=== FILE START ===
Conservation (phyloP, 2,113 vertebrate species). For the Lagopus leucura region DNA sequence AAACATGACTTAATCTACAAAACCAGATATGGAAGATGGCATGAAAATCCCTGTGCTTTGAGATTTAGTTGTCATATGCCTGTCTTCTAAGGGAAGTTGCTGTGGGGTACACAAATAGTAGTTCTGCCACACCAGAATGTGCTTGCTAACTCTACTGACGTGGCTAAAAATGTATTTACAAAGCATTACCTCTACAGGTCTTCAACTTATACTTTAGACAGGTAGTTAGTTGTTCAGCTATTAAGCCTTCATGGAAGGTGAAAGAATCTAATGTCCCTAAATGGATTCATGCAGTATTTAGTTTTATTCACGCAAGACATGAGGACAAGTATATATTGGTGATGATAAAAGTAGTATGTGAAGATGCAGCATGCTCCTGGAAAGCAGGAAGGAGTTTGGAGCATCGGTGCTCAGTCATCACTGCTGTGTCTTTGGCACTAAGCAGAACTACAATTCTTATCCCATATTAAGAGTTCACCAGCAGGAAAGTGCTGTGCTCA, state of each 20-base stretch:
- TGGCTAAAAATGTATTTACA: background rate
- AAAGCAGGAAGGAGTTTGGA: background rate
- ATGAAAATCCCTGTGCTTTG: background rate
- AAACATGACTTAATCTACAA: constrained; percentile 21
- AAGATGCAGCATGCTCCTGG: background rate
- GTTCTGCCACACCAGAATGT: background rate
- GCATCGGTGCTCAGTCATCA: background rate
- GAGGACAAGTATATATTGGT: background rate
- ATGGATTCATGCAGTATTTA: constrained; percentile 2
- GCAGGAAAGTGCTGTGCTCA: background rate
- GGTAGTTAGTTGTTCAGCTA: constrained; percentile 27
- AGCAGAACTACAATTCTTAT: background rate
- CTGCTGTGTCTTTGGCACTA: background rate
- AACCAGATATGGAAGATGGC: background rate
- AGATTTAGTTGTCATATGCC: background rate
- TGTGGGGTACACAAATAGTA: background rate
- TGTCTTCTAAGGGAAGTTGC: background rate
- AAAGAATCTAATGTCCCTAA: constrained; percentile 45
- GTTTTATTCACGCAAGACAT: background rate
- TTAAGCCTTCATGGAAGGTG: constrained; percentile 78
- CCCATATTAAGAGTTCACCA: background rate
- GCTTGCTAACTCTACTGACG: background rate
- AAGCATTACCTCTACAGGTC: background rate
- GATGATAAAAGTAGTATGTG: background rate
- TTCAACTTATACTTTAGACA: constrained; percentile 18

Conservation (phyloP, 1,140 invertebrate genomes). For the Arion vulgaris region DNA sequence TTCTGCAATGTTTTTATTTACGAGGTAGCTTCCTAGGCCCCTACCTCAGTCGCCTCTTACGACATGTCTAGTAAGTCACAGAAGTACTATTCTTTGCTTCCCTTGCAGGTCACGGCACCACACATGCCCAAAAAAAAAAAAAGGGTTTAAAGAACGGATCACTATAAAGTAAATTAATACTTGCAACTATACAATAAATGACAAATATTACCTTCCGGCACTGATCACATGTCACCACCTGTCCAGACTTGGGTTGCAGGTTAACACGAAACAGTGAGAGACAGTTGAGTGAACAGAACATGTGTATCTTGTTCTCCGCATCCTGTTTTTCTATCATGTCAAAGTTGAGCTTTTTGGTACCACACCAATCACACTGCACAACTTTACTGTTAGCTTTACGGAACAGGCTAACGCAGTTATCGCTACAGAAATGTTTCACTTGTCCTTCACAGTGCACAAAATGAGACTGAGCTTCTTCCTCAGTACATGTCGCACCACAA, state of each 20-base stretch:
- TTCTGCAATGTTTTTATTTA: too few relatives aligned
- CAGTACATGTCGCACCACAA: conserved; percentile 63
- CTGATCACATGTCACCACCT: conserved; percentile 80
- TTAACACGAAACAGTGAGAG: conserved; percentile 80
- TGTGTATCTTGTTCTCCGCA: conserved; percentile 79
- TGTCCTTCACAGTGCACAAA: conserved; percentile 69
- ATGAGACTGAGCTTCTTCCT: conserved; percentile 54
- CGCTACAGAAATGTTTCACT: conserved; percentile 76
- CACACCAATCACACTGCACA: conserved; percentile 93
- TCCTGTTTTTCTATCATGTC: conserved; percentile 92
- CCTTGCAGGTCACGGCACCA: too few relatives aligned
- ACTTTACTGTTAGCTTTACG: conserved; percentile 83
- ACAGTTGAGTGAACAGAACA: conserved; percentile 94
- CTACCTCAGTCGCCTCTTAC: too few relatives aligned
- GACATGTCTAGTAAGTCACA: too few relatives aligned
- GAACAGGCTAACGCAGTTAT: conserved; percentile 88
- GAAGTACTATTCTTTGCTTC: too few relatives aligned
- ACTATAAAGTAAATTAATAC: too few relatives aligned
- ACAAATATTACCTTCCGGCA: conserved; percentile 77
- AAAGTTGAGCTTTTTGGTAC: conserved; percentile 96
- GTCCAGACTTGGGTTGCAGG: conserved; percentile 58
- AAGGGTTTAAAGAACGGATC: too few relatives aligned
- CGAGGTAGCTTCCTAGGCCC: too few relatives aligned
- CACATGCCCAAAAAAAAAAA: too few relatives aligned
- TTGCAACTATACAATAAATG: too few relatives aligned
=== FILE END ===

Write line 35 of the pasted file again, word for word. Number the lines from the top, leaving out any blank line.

- CGCTACAGAAATGTTTCACT: conserved; percentile 76